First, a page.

/ June ,26 2022
Microsoft's cloud offers a wide range of databases at a variety of price ranges. You can use open-source MySQL or MariaDB, Microsoft's SQL Server in various flavors, or Cosmos DB to create a NoSQL document database. However, one solution covers a wide range of use cases and, because it is based on one of the most popular open source databases, it is both efficient and capable.
PostgreSQL is a scalable, adaptable SQL database that employs common queries and interfaces to provide you with a database that can handle the majority of required activities. Citus Data was acquired by Microsoft, making it a substantial contributor to the project, and Citus is still developing its open-source expansion, which provides scalable searches and distributed tables.
Because of its scalability, Microsoft can offer three types of Azure-hosted PostgreSQL: Single Server, Flexible Server, and Hyperscale.
Single Server is the same PostgreSQL present in most Linux distributions, whereas Hyperscale leverages Citus' tooling to provide a global SQL database. The Flexible Server option, on the other hand, is possibly the most intriguing, since it provides a serverless, scalable database that can increase compute capabilities as needed and even decrease down to zero when not required. While it is based on the same platform as the Hyperscale version, it is a single Linux virtual machine running on its own server, with computation and storage in the same Azure availability zone.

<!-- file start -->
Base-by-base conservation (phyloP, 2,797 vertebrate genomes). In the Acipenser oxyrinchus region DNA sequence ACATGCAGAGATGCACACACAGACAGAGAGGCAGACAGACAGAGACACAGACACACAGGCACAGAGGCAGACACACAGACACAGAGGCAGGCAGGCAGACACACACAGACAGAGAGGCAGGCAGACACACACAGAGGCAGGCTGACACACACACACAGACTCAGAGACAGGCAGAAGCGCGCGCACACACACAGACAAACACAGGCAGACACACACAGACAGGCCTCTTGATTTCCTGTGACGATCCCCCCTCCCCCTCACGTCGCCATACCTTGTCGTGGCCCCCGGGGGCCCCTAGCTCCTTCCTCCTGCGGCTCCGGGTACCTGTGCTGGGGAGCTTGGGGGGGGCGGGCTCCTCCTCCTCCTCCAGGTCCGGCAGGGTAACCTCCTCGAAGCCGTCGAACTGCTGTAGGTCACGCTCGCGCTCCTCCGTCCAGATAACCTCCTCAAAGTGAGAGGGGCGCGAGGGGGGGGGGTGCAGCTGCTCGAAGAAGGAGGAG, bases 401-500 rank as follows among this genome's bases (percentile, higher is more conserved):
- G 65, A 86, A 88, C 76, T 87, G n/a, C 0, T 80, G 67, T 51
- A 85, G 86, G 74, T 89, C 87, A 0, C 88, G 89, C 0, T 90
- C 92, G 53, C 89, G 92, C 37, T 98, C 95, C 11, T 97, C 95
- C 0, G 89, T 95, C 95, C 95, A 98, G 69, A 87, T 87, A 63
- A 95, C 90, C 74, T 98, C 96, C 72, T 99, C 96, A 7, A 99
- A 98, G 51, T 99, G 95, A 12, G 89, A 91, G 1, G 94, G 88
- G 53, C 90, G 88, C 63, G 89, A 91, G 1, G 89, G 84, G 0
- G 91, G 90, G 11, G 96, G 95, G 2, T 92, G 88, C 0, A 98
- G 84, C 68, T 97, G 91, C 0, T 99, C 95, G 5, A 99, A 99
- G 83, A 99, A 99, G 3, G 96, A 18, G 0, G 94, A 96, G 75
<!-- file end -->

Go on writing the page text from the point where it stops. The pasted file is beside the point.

As a result, there is no need for extra gateways, and the database and logs are saved across zones to boost reliability. Flexible Server now includes a premium disk option to ensure that your applications receive the IOPs they require. Because it is a single-tenant system, you are not sharing resources with other users, lowering risk and assisting in keeping your data as secure as possible.
The resulting service is described by Microsoft as a "developer-friendly managed Postgres service," which reduces operational overhead and allows you to focus on building on and around your data. Simplifying the setup process includes decreasing the complexity of the procedure, reducing the number of fields you must fill out, and providing a simple setup process using the Azure CLI so you can automate generating databases, allowing you to make it part of an Azure DevOps deployment pipeline.
There are numerous methods for tuning an instance for your application. Begin by selecting a pricing tier, such as Burstable, General Purpose, or Memory Optimized. You can use these to fine-tune the compute, memory, and storage settings. You can add many databases to a server after you've created it; you're not limited to a single database per instance.
When you use the Azure CLI tools to build an instance, the default settings configure it to be General Purpose and run on an 8GB RAM 2 core virtual server with a private network connection. All you need is a server name and a resource group to which it can be assigned.
Choosing the right storage might be critical. To keep latency to a minimal, consider storage types that fulfill your application's IO needs when it is in the same availability group as your instance. Because your VM type limits performance, you may need to fine-tune your choice of VM and storage to acquire a database that matches your code.